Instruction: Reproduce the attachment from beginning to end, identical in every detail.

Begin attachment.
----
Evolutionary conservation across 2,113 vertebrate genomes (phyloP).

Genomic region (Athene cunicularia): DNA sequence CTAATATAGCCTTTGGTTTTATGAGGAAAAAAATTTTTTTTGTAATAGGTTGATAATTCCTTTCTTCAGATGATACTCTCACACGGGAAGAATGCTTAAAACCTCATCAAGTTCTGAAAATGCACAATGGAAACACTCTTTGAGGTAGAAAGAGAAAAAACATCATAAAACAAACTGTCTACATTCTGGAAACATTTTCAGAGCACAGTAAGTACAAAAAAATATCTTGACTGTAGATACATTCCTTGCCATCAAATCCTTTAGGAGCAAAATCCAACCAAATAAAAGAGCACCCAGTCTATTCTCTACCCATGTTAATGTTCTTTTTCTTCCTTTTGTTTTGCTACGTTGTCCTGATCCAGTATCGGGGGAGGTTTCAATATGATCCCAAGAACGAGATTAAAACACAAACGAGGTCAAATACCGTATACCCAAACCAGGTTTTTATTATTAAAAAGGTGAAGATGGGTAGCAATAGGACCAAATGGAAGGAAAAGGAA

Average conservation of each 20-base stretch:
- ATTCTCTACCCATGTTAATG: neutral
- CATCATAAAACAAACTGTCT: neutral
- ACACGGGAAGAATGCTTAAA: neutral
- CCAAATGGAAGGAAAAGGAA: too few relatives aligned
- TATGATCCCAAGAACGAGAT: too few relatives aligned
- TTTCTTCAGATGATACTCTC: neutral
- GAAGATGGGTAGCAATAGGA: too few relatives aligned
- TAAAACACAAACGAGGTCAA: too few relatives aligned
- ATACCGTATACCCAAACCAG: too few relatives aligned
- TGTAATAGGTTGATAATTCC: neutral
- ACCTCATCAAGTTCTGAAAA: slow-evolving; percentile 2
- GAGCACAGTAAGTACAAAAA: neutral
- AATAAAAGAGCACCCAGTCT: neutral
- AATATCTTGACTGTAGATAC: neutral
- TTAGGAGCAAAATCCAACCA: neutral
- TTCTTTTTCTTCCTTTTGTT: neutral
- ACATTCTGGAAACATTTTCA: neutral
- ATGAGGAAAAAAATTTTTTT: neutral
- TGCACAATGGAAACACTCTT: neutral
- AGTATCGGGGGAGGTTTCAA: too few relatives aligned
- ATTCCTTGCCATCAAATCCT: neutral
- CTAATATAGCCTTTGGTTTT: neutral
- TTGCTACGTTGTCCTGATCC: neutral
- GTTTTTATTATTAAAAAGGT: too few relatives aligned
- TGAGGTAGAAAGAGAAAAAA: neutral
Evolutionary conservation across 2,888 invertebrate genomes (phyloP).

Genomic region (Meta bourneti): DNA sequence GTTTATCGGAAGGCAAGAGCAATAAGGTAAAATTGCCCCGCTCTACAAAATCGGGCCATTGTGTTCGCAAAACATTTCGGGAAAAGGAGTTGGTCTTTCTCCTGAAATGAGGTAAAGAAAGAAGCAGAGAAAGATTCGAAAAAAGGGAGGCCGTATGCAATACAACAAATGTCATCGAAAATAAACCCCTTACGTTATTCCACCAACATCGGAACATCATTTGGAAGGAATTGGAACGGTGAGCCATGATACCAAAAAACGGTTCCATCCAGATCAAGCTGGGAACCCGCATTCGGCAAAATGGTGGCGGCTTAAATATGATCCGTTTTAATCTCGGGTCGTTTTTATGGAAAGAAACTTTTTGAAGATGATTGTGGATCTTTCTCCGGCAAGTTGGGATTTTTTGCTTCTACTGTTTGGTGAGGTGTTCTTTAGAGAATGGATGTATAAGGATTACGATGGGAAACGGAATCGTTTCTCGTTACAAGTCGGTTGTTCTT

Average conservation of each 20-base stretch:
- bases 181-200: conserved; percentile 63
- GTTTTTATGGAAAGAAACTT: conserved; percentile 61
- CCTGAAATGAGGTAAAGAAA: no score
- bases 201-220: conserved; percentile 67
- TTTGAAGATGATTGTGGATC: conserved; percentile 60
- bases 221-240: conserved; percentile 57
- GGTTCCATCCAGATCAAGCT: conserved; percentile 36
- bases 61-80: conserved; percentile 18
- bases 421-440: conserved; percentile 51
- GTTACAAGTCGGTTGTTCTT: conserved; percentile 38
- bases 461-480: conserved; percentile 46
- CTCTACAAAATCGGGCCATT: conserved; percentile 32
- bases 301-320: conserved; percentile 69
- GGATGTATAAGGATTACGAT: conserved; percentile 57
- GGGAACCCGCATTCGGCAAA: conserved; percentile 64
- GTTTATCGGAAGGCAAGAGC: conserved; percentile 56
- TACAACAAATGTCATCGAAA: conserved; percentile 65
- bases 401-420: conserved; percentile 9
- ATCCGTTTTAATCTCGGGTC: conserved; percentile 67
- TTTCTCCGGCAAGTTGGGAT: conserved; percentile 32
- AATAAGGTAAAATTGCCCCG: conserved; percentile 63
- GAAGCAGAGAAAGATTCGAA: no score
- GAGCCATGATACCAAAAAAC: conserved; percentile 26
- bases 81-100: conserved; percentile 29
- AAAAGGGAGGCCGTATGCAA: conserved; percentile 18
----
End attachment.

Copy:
Evolutionary conservation across 2,113 vertebrate genomes (phyloP).

Genomic region (Athene cunicularia): DNA sequence CTAATATAGCCTTTGGTTTTATGAGGAAAAAAATTTTTTTTGTAATAGGTTGATAATTCCTTTCTTCAGATGATACTCTCACACGGGAAGAATGCTTAAAACCTCATCAAGTTCTGAAAATGCACAATGGAAACACTCTTTGAGGTAGAAAGAGAAAAAACATCATAAAACAAACTGTCTACATTCTGGAAACATTTTCAGAGCACAGTAAGTACAAAAAAATATCTTGACTGTAGATACATTCCTTGCCATCAAATCCTTTAGGAGCAAAATCCAACCAAATAAAAGAGCACCCAGTCTATTCTCTACCCATGTTAATGTTCTTTTTCTTCCTTTTGTTTTGCTACGTTGTCCTGATCCAGTATCGGGGGAGGTTTCAATATGATCCCAAGAACGAGATTAAAACACAAACGAGGTCAAATACCGTATACCCAAACCAGGTTTTTATTATTAAAAAGGTGAAGATGGGTAGCAATAGGACCAAATGGAAGGAAAAGGAA

Average conservation of each 20-base stretch:
- ATTCTCTACCCATGTTAATG: neutral
- CATCATAAAACAAACTGTCT: neutral
- ACACGGGAAGAATGCTTAAA: neutral
- CCAAATGGAAGGAAAAGGAA: too few relatives aligned
- TATGATCCCAAGAACGAGAT: too few relatives aligned
- TTTCTTCAGATGATACTCTC: neutral
- GAAGATGGGTAGCAATAGGA: too few relatives aligned
- TAAAACACAAACGAGGTCAA: too few relatives aligned
- ATACCGTATACCCAAACCAG: too few relatives aligned
- TGTAATAGGTTGATAATTCC: neutral
- ACCTCATCAAGTTCTGAAAA: slow-evolving; percentile 2
- GAGCACAGTAAGTACAAAAA: neutral
- AATAAAAGAGCACCCAGTCT: neutral
- AATATCTTGACTGTAGATAC: neutral
- TTAGGAGCAAAATCCAACCA: neutral
- TTCTTTTTCTTCCTTTTGTT: neutral
- ACATTCTGGAAACATTTTCA: neutral
- ATGAGGAAAAAAATTTTTTT: neutral
- TGCACAATGGAAACACTCTT: neutral
- AGTATCGGGGGAGGTTTCAA: too few relatives aligned
- ATTCCTTGCCATCAAATCCT: neutral
- CTAATATAGCCTTTGGTTTT: neutral
- TTGCTACGTTGTCCTGATCC: neutral
- GTTTTTATTATTAAAAAGGT: too few relatives aligned
- TGAGGTAGAAAGAGAAAAAA: neutral
Evolutionary conservation across 2,888 invertebrate genomes (phyloP).

Genomic region (Meta bourneti): DNA sequence GTTTATCGGAAGGCAAGAGCAATAAGGTAAAATTGCCCCGCTCTACAAAATCGGGCCATTGTGTTCGCAAAACATTTCGGGAAAAGGAGTTGGTCTTTCTCCTGAAATGAGGTAAAGAAAGAAGCAGAGAAAGATTCGAAAAAAGGGAGGCCGTATGCAATACAACAAATGTCATCGAAAATAAACCCCTTACGTTATTCCACCAACATCGGAACATCATTTGGAAGGAATTGGAACGGTGAGCCATGATACCAAAAAACGGTTCCATCCAGATCAAGCTGGGAACCCGCATTCGGCAAAATGGTGGCGGCTTAAATATGATCCGTTTTAATCTCGGGTCGTTTTTATGGAAAGAAACTTTTTGAAGATGATTGTGGATCTTTCTCCGGCAAGTTGGGATTTTTTGCTTCTACTGTTTGGTGAGGTGTTCTTTAGAGAATGGATGTATAAGGATTACGATGGGAAACGGAATCGTTTCTCGTTACAAGTCGGTTGTTCTT

Average conservation of each 20-base stretch:
- bases 181-200: conserved; percentile 63
- GTTTTTATGGAAAGAAACTT: conserved; percentile 61
- CCTGAAATGAGGTAAAGAAA: no score
- bases 201-220: conserved; percentile 67
- TTTGAAGATGATTGTGGATC: conserved; percentile 60
- bases 221-240: conserved; percentile 57
- GGTTCCATCCAGATCAAGCT: conserved; percentile 36
- bases 61-80: conserved; percentile 18
- bases 421-440: conserved; percentile 51
- GTTACAAGTCGGTTGTTCTT: conserved; percentile 38
- bases 461-480: conserved; percentile 46
- CTCTACAAAATCGGGCCATT: conserved; percentile 32
- bases 301-320: conserved; percentile 69
- GGATGTATAAGGATTACGAT: conserved; percentile 57
- GGGAACCCGCATTCGGCAAA: conserved; percentile 64
- GTTTATCGGAAGGCAAGAGC: conserved; percentile 56
- TACAACAAATGTCATCGAAA: conserved; percentile 65
- bases 401-420: conserved; percentile 9
- ATCCGTTTTAATCTCGGGTC: conserved; percentile 67
- TTTCTCCGGCAAGTTGGGAT: conserved; percentile 32
- AATAAGGTAAAATTGCCCCG: conserved; percentile 63
- GAAGCAGAGAAAGATTCGAA: no score
- GAGCCATGATACCAAAAAAC: conserved; percentile 26
- bases 81-100: conserved; percentile 29
- AAAAGGGAGGCCGTATGCAA: conserved; percentile 18